| An official of the Oriental Insurance Company presents bouquets to Alkem Laboratories Limited chairperson Samprada Singh (centre) and the firm’s managing director, BN Singh, at a function in Patna on Tuesday. Pictures by Nagendra Kumar Singh
| Vedanta Group executive chairperson Anil Agarwal
Both are sons of the soil, both are big names of India Inc. and both are apprehensive about investing in their own state.
And in their stand, both have sent out a message,
loud and clear, to chief minister Nitish Kumar: unless the government offers incentives, it would be difficult for entrepreneurs to set up shop in the state.
Samprada Singh, the 87-year-old chairman of
Alkem Laboratories Limited who was recently named as the 48th richest Indian by Forbes, has made it clear that incentives have to be given to attract industry.
His younger brother, Alkem’s managing director Basudev Narain Singh, told The Telegraph on Tuesday that his company was keen on investing in Bihar provided the government offered financial incentives in the form of excise and income tax relief as extended by states such as Goa, Sikkim, Uttarakhand, Jammu and Kashmir and Himachal Pradesh.
Basudev Singh said Alkem, based in Mumbai, was keen on investing in the state and added that he was hopeful the government was working towards allowing incentives for the pharmaceutical sector.
“We are always keen to invest in Bihar. Not just we, there are many other pharmaceutical companies which are interested. But the state should be giving us incentives in the pharmaceutical sector. By incentives, we mean I-T (income tax) and excise relief. There are many states in India which have offered these benefits and investments have been made there. Some of these states are Sikkim, Goa, J&K, Uttarakhand etc,” Basudev Singh told The Telegraph on the sidelines of the felicitation ceremony of Samprada Singh, organised by Oriental Insurance Company Limited.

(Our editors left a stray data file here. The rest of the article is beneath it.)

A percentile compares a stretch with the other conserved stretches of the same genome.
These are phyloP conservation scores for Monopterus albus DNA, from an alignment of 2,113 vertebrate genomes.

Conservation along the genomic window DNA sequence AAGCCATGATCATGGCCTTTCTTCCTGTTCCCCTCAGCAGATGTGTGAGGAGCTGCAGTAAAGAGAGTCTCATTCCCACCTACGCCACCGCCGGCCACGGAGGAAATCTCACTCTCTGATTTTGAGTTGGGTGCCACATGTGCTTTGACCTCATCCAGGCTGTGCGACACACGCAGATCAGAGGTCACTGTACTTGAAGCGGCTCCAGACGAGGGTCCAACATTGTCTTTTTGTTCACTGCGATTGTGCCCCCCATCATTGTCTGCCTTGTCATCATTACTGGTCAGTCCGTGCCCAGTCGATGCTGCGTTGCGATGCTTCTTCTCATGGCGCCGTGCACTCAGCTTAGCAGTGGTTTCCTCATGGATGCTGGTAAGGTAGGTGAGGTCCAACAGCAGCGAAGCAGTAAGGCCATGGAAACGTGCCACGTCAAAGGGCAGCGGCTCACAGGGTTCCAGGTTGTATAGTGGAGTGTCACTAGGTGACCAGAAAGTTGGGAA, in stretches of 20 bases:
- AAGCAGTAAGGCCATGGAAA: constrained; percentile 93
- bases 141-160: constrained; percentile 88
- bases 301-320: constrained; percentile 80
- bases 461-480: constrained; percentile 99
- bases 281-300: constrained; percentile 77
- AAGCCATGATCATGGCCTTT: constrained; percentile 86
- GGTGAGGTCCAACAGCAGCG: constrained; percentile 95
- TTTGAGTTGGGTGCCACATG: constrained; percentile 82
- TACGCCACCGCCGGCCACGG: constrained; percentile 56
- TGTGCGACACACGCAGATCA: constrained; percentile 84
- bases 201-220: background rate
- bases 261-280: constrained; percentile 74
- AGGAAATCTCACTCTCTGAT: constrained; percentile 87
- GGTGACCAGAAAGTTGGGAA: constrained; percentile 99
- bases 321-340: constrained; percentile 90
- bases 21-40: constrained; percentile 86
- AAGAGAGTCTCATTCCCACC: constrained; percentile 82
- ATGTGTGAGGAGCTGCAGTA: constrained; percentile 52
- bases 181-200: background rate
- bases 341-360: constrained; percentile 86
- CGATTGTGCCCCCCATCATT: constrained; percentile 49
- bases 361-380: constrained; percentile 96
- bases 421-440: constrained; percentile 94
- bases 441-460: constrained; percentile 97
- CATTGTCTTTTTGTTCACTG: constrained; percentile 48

Samprada Singh, who hails from a farming family in Okri (Jehanabad), had started his career as a small retail chemist in Patna in 1953. He launched Alkem Labs in 1973.
Tax incentives given to the pharmaceutical sector in Sikkim has been able to attract investments worth more than Rs 3,500 crore. More than 14 pharmaceutical companies, including Alkem, have made significant investments in the northeastern Himalayan state.
Asked whether Alkem had contacted the Bihar government regarding the incentives, Basudev Singh said he was sure that the state was doing its best.
“We hope the state government is doing its best,” the MD said.
Anil Agarwal, the Patna-born chairperson of the UK-based Vedanta Group, had also pledged help for the state last year.
Agarwal is an active member of the Bihar State Industrial Investment Advisory Council, which was formed by the state government last year. He was present at the first meeting of the council in Patna on September 16 last year.
A US$ 50 billion group listed at London Stock Exchange, Vedanta is a natural resources-based organisation dealing in aluminium, copper zinc, lead, silver iron ore, oil and gas.
While addressing a meeting of the Bihar Chamber of Commerce and Industries last year, Agarwal, while stopping short of committing any big-ticket investment for Bihar, had pledged Rs 100-crore financial support for the government in the education and healthcare sectors.
“We are a natural resources-based company.
There are no mines available in Bihar at present. But the state has huge potential in sugarcane production. We are exploring what we can do for the state. Right now, we have pledged financial support of Rs 100 crore to the Bihar government in healthcare and the education sector,” Agarwal had announced.
But the pledge remains a pledge until now. The Telegraph’s attempts to contact Vedanta by email did not elicit any response.
“He (Agarwal) had clearly stated that Bihar didn't have any mines. But he had also promised a sum of Rs 100 crore,” said Satyajit Kumar, chairman of the PHD Chamber of Commerce and Industries.
In an earlier talk with The Telegraph, senior BJP leader and former deputy chief minister Sushil Kumar Modi had said that even if the state were successful in getting special status, investments would be difficult to come by.
“Special status means incentives and sops, but the state has got a bigger issue in the form of land scarcity. Unless this problem is solved, big-ticket investments will not come. Even if our (the BJP’s) government comes to power, it will be a major challenge for us,” Modi had told The Telegraph.